Many of these more abstract theories attempt to solve problems related to consciousness. That is, in the materialist and physicalist worldviews, consciousness proves to be a massive problem. And that is so much so that the notion of “meaning” even becomes problematic for modern scientific views. These other theories of reality, in contrast, start with consciousness rather than “world”. That is not what modern scientific theories do, and it is precisely why they struggle with meaning and the gap between consciousness and “the world”.
Meaning and the Gap of Consciousness
There is clearly a difference between what our brains are doing and what we experience something as. When I experience myself seeing the color red, it is not quite the same as when I see the physiological reactions of someone seeing the colour red; there is a qualitative difference there: a gap if you will.
In order to circumnavigate this gap, there are worldviews that suppose the gap is intended to be there; and that any attempt to collapse the gap is a mistake. We experience our beliefs differently than how they are measured because beliefs are themselves abstract, and neurons are physical; both are correlated yet in distinct planes of existence. In such a view, the gap makes sense.
But if you are someone who finds the modern scientific views quite compelling, then appeals to abstract realms and emergent processes that rely heavily on non-answers don’t appeal to us.
How can one genuinely believe in the modern scientific view yet at the same time have things like personal meanings?
If we genuinely believe that things can only be known when referenced or verified via empiricism, then how can we at the same time believe in our non-referential personal meanings? I believe it to be true that I find meaning and purpose in life, but how can I rely on a referential and materialist view while likewise believing personal meanings? I cannot verify or demonstrate to be true my personal meanings because I cannot refer to their extended properties. And in addition to that, if we are to believe that there are only objects which mindlessly enact causal influence upon one another, then my sense of “meaning,” for the modern scientific view must itself refer to a thing which possesses no meaning.
We are left with a few options once we accept the tenets of modern scientific thinking: appeal to emergence (which is a non-empirical notion), reject non-materialist language on grounds that it cannot be meaningful or truth conveying, or make some sort of compromise between the language of folk psychology and science/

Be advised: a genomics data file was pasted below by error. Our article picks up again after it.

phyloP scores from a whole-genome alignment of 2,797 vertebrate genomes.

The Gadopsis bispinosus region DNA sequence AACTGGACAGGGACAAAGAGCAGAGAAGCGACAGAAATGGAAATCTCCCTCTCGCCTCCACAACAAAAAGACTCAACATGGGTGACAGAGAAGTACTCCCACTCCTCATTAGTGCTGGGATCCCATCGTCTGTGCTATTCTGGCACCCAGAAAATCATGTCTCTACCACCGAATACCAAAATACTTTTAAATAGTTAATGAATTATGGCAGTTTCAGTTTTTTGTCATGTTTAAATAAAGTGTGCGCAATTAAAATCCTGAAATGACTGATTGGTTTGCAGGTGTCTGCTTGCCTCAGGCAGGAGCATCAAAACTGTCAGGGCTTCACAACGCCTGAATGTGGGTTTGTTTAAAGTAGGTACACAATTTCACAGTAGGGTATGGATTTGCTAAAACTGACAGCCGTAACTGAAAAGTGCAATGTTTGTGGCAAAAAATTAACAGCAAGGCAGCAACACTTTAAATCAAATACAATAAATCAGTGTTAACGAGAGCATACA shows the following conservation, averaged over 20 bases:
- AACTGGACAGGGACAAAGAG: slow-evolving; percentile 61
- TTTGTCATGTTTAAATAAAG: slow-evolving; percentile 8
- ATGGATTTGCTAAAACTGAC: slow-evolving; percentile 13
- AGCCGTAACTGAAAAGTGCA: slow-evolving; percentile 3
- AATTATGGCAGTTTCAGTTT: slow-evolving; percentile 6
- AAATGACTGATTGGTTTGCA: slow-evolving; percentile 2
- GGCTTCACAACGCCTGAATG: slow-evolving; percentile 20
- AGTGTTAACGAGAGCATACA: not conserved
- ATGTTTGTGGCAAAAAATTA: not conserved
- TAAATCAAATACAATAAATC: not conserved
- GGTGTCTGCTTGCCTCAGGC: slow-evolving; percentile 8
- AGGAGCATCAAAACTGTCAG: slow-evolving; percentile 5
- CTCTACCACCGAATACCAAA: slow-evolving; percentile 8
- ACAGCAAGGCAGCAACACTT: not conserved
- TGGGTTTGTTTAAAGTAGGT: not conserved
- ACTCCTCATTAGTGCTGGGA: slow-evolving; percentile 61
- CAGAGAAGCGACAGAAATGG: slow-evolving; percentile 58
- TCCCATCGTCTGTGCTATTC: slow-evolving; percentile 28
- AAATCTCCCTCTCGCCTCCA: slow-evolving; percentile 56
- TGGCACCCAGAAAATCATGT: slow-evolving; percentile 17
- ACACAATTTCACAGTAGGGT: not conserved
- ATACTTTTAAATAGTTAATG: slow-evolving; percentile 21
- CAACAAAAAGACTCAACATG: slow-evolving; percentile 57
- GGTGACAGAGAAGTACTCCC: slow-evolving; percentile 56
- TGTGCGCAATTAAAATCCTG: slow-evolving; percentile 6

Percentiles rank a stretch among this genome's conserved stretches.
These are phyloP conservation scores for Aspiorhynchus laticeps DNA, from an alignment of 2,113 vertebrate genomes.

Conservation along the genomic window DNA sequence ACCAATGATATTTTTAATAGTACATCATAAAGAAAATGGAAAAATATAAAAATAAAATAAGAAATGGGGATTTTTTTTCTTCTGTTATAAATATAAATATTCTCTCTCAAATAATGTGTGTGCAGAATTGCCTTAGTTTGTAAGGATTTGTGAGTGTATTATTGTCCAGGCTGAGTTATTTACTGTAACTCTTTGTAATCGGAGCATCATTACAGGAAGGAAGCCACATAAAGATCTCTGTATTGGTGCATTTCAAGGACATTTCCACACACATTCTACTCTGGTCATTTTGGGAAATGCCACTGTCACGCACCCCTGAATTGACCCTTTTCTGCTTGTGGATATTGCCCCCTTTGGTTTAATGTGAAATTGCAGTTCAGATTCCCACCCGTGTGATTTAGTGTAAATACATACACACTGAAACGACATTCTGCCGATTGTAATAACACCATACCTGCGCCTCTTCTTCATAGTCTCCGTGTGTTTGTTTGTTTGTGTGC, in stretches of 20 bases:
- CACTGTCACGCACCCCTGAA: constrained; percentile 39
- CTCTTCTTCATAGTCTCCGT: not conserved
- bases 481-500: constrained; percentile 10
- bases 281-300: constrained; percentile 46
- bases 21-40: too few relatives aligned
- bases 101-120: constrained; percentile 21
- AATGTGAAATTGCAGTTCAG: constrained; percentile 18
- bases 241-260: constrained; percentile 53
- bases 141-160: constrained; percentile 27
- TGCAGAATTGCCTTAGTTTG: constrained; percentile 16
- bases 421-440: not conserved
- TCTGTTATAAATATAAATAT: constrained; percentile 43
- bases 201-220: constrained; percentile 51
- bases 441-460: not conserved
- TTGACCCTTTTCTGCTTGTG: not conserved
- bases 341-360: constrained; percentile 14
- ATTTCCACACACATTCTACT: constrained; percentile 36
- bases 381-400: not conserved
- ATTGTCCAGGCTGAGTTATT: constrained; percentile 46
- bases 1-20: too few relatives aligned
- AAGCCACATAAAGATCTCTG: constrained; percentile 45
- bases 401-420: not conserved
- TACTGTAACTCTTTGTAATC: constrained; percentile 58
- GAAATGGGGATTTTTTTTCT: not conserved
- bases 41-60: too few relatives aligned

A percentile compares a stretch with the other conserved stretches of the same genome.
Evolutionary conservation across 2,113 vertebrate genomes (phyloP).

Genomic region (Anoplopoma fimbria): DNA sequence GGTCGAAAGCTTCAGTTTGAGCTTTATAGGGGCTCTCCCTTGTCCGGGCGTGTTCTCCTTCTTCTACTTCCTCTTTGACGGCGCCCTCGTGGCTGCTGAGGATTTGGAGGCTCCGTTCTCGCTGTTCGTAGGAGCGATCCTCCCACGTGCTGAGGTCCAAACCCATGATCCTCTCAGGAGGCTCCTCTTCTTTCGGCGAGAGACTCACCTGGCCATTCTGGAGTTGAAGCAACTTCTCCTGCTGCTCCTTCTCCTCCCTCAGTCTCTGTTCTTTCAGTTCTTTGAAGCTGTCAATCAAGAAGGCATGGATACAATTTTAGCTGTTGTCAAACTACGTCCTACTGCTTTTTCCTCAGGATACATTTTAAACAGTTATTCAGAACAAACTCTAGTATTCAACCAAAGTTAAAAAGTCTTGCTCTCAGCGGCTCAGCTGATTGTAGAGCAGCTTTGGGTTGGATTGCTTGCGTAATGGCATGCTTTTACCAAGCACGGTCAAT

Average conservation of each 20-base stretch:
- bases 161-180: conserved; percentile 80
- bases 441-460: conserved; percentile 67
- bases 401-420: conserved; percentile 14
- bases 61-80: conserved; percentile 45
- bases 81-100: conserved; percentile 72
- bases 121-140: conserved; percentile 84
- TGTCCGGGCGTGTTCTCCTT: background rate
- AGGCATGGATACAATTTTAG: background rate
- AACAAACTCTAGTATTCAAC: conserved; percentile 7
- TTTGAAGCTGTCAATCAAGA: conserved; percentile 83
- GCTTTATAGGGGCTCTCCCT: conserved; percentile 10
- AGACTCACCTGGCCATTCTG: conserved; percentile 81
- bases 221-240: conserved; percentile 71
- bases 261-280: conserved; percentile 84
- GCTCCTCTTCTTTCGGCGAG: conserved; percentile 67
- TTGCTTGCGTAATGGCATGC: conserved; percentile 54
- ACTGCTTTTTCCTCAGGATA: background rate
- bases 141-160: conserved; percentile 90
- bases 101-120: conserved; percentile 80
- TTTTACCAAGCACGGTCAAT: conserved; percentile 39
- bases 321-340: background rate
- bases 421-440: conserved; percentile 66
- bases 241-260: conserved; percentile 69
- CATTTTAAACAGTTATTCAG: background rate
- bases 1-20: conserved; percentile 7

For example, some authors have supposed that folk-psychology categories and beliefs should be left out of the scientific picture entirely because of this problem. That science is a language of physical things which can be referenced, and that folk-psychology is a language that is only used for practical purposes such as understanding ourselves and others on a folk-psychology level. In other words, the language of folk psychology cannot convey truths about the world.
That provides a quasi-solution, but it definitely does not make the modern scientific view and personal meaning compatible. At most, it proposes to ignore the incompatibility by separating the domains in which the language is used.
Another option is to suppose that personal meaning can indeed be referenced but that humans are simply too limited in their understanding to figure out how it works. But that might not satisfy anyone, as it brushes past the issue.
As far as I can tell, no one has as of yet provided a real solution yet.
So, when we accept the modern scientific worldview, we have a problem of incompatibility with our own worldviews; that is, personal meanings and things like purpose cannot be verified, referred to, or empirically measured without unjustified assumptions intended to circumnavigate the binding problem. In other words, modern scientific views are incompatible with meaning.
What we make of this, however, is entirely in the air and will be left to you to decide.